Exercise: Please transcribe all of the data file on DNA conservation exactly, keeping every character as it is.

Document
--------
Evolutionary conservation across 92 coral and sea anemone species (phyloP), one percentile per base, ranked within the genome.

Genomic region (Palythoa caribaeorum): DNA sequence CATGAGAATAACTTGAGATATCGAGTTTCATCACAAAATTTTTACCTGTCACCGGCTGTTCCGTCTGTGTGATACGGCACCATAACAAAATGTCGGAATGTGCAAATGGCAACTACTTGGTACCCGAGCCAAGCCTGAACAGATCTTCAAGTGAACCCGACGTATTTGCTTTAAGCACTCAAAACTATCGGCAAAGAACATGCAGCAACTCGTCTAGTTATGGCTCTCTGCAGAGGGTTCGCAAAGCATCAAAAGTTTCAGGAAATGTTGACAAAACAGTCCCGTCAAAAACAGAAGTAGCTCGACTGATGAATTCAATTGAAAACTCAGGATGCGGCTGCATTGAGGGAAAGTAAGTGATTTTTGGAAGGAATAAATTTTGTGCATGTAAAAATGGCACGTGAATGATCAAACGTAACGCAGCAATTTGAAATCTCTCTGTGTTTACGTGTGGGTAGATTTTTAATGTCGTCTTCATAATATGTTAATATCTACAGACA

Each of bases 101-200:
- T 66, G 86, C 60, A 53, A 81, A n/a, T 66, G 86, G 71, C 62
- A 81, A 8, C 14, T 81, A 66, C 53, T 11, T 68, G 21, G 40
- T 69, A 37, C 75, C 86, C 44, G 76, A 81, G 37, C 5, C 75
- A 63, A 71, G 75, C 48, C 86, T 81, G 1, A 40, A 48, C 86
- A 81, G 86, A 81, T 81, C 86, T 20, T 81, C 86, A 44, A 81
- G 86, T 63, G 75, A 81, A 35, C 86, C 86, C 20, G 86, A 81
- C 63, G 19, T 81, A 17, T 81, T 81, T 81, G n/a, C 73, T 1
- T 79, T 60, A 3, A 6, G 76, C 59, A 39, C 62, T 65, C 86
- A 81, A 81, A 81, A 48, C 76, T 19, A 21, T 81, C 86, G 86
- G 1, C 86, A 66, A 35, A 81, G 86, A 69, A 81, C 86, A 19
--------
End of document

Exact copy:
Evolutionary conservation across 92 coral and sea anemone species (phyloP), one percentile per base, ranked within the genome.

Genomic region (Palythoa caribaeorum): DNA sequence CATGAGAATAACTTGAGATATCGAGTTTCATCACAAAATTTTTACCTGTCACCGGCTGTTCCGTCTGTGTGATACGGCACCATAACAAAATGTCGGAATGTGCAAATGGCAACTACTTGGTACCCGAGCCAAGCCTGAACAGATCTTCAAGTGAACCCGACGTATTTGCTTTAAGCACTCAAAACTATCGGCAAAGAACATGCAGCAACTCGTCTAGTTATGGCTCTCTGCAGAGGGTTCGCAAAGCATCAAAAGTTTCAGGAAATGTTGACAAAACAGTCCCGTCAAAAACAGAAGTAGCTCGACTGATGAATTCAATTGAAAACTCAGGATGCGGCTGCATTGAGGGAAAGTAAGTGATTTTTGGAAGGAATAAATTTTGTGCATGTAAAAATGGCACGTGAATGATCAAACGTAACGCAGCAATTTGAAATCTCTCTGTGTTTACGTGTGGGTAGATTTTTAATGTCGTCTTCATAATATGTTAATATCTACAGACA

Each of bases 101-200:
- T 66, G 86, C 60, A 53, A 81, A n/a, T 66, G 86, G 71, C 62
- A 81, A 8, C 14, T 81, A 66, C 53, T 11, T 68, G 21, G 40
- T 69, A 37, C 75, C 86, C 44, G 76, A 81, G 37, C 5, C 75
- A 63, A 71, G 75, C 48, C 86, T 81, G 1, A 40, A 48, C 86
- A 81, G 86, A 81, T 81, C 86, T 20, T 81, C 86, A 44, A 81
- G 86, T 63, G 75, A 81, A 35, C 86, C 86, C 20, G 86, A 81
- C 63, G 19, T 81, A 17, T 81, T 81, T 81, G n/a, C 73, T 1
- T 79, T 60, A 3, A 6, G 76, C 59, A 39, C 62, T 65, C 86
- A 81, A 81, A 81, A 48, C 76, T 19, A 21, T 81, C 86, G 86
- G 1, C 86, A 66, A 35, A 81, G 86, A 69, A 81, C 86, A 19